Category Archives: Naked Conversations

Why success can kill your reputation

In this world we have a love for creating reputations via the media, then destroying them. Pride goeth before the fall, how have the mighty fallen and all that. Witness Microsoft and Wal-Mart. Microsoft’s reputation plummeted as their power grew and the aggressive (hyper aggressive?) business practices that vaulted them to the top of the software business and the business world became the very thing that people hated them for. While bloggers Scoble and Israel in Naked Conversations rightfully claims an important role of blogging for Microsoft’s remarkable reputation recovery (I saw one list that had them as the most respected company in the world) I attributed in this blog more to the fact that people were starting to see that Google was a real competitor and Microsoft had reason to be afraid. We like companies more when they have competition to fear it seems.

Wal-Mart’s business practices did not change when they became top dog in the world of retailing and top in revenues. It was these tough practices that got them there. But once there, the hoots and hollers have never stopped.

Toyota seems to get this. Not sure if that means it is a universal culture thing, or whether they are smart enough to have observed that being number one can take a real toll on an otherwise stellar reputation. This article talks how Toyota is preparing for the day when the media proclaims them king of the US car manufacturing world.

Market leaders, and all those with dominant or monopolistic market positions, take note.

2007–The Year of Authenticity?

It’s always fun to look toward a new year. One of my hobbies is painting so I think of the new year a bit like a blank canvas. It  is ripe with possibilities, but there is a certain apprehension about whether things will emerge as you hope they will. And like painting, it usually takes more effort for the best to come out than you think it will. But as a canvas, the new year mostly paints itself. It’s like working on a canvas in which new colors, forms, shapes, objects are appearing even as you try to do your own thing. The year has a  mind of its own, and the art comes in not trying to control what cannot be controlled but in turning what emerges–whatever it may be–into something beautiful, graceful and meaningful.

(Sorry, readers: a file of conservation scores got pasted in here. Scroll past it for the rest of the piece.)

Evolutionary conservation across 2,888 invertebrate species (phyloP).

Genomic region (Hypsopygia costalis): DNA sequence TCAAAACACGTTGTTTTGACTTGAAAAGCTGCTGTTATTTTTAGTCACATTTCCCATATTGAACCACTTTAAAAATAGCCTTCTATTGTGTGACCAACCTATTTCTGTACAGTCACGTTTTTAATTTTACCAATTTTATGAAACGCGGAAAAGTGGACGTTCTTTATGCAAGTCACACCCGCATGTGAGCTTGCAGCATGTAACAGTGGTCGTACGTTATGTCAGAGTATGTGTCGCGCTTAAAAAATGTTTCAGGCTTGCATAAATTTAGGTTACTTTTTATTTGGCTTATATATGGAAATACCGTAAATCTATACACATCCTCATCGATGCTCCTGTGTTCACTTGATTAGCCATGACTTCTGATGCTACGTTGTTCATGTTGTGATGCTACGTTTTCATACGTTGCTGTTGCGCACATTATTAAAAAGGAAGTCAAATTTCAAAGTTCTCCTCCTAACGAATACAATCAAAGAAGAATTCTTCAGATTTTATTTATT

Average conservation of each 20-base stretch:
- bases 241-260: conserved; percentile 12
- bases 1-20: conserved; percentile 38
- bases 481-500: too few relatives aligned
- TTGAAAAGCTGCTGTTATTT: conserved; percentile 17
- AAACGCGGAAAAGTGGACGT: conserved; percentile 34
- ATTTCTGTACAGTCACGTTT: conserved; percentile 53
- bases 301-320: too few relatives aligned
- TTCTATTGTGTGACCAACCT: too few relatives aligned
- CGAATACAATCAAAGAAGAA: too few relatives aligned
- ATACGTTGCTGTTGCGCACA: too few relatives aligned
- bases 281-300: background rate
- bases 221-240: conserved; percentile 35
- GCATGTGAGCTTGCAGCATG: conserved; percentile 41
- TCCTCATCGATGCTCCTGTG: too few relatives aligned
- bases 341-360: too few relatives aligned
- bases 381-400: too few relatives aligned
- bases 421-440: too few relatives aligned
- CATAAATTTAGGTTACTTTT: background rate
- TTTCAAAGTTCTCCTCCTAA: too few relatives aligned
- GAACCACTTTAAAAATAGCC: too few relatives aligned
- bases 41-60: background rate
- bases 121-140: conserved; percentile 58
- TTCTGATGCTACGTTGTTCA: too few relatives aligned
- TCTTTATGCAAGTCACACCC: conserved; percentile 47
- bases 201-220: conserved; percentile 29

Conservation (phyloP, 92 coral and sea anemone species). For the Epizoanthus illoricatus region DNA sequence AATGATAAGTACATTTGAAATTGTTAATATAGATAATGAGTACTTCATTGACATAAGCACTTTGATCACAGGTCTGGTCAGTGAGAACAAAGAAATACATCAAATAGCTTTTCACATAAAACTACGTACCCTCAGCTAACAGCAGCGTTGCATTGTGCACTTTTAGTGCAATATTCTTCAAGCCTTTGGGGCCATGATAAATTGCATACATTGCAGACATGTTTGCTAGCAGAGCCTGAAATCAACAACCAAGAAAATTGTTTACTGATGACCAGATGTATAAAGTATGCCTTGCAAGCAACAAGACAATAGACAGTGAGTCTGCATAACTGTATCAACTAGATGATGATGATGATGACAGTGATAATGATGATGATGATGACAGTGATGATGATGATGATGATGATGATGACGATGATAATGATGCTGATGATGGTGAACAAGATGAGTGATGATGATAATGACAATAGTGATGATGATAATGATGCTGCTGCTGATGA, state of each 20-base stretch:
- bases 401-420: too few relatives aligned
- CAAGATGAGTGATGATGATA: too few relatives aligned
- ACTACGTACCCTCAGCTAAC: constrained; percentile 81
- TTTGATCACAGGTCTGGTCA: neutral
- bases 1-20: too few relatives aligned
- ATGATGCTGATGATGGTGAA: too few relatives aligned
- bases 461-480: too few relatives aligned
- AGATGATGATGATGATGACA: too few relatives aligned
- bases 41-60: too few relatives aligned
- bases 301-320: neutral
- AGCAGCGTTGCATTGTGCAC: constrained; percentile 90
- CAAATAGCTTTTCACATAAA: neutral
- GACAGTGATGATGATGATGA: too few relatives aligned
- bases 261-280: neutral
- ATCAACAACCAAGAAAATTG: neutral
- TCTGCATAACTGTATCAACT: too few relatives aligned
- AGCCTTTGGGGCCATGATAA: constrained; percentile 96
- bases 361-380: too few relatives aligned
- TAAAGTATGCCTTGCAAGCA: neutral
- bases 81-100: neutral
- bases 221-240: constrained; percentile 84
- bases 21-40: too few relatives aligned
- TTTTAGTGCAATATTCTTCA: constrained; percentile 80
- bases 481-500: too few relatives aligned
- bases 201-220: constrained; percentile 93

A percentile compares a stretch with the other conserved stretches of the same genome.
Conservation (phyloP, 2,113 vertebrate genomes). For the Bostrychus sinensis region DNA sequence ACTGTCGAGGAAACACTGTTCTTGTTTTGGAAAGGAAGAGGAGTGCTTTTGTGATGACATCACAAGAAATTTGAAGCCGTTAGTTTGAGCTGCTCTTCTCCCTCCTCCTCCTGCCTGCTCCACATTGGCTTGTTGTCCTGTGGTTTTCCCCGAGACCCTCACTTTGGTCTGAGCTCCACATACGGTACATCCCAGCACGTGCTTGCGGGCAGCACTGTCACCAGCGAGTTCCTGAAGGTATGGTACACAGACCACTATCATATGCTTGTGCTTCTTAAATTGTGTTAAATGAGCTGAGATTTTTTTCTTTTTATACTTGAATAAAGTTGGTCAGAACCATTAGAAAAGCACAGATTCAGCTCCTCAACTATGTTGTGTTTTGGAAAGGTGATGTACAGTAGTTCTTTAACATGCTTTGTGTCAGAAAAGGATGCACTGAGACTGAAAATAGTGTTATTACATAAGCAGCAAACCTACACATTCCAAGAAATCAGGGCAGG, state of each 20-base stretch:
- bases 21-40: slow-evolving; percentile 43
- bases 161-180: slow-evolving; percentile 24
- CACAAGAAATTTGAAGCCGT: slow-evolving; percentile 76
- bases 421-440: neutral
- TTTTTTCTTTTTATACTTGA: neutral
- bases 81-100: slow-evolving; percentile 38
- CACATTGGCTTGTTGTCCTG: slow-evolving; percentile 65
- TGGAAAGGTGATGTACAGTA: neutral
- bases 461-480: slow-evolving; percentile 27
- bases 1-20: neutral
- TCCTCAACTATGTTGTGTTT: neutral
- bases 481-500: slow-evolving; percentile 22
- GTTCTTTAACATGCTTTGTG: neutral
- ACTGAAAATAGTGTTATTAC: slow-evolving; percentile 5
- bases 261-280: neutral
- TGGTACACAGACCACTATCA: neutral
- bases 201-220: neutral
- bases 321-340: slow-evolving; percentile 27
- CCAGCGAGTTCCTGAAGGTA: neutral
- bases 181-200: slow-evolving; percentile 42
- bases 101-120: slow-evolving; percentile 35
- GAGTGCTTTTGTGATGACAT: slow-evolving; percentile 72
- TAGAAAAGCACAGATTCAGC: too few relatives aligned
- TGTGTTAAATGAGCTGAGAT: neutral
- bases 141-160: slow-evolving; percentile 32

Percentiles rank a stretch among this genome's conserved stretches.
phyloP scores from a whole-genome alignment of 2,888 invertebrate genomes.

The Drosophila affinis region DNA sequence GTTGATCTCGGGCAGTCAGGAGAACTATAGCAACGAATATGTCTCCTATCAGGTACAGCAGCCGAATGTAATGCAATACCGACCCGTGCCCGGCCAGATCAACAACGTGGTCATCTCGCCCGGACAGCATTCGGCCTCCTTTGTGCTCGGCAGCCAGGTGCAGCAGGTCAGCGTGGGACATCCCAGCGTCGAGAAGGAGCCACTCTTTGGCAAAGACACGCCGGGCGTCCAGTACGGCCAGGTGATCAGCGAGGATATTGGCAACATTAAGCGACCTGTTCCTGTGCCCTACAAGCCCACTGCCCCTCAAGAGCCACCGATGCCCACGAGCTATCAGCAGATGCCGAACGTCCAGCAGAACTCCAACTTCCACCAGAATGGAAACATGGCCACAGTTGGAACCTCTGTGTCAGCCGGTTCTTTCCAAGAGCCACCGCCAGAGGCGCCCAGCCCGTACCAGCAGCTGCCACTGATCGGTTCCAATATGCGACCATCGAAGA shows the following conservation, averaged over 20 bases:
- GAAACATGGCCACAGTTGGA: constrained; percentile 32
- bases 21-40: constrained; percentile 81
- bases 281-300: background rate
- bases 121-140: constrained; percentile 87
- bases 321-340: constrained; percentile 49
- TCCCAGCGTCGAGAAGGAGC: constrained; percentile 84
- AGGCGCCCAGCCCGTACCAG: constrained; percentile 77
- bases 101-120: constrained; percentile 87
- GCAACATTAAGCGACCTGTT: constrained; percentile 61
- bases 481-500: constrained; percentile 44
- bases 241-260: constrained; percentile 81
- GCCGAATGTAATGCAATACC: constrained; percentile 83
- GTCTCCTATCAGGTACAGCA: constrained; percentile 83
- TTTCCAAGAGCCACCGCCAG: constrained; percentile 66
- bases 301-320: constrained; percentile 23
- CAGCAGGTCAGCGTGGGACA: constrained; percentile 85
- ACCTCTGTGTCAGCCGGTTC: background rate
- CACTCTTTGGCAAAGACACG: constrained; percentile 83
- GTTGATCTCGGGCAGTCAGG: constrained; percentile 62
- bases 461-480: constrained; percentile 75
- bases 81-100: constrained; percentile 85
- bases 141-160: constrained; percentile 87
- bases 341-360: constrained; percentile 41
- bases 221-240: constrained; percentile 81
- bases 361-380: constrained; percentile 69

Looking back on the changes in crisis communication and the world of public opinion making, I see some fundamental shifts underway. Much of my work in the past six years or so has been aimed at helping clients and communicators understand the accelerating pace of public information. Most it seems to me, still do not understand, the depth and dimensions of the instant news world. So that word needs to continue to go out, but I think there is something even more significant emerging. And it comes as a direct result of the emergence of the blog culture as a powerful force in our society.

The blog world has a culture. No one has dictated it, and no one that I know of has really tried to define it. Yet, I think we all sense that it is there and we know somehow the boundaries of that culture. We have a sense for what the blog world considers right and wrong, just and unjust. One of the fundamental rules not just of the blog culture but the internet itself, is the strong desire to minimize the rules. So while there have been some rule making and enforcing mechanisms, mostly the internet world and blog culture in particular rely on social convention t0 enforce values. And those values I believe are spilling out beyond the blog culture into the broader world of main stream media, politics, business, advertising, and almost all aspects of culture making.

The blog culture values immediacy, that is certain, and that connects it to the instant news world. When bloggers see or hear something of interest, their first thought is to send it to the world. Mistakes can be made and often are made, and then the blogger is mightily flamed and says he or she is sorry. But it does not slow anyone down.

The blog culture values personality. Bloggers have little or no tolerance for the bland, impersonal language of much of the academic, professional and business world. If a CEO blogs, they want not just to see what he or she has to say about the company or its latest products, they want to have a clear picture of who that person is. They want to see warts and all. They want to see emotion.They want to see beyond the screen of packaging and vetting that normally accompanies corporate or professional communication.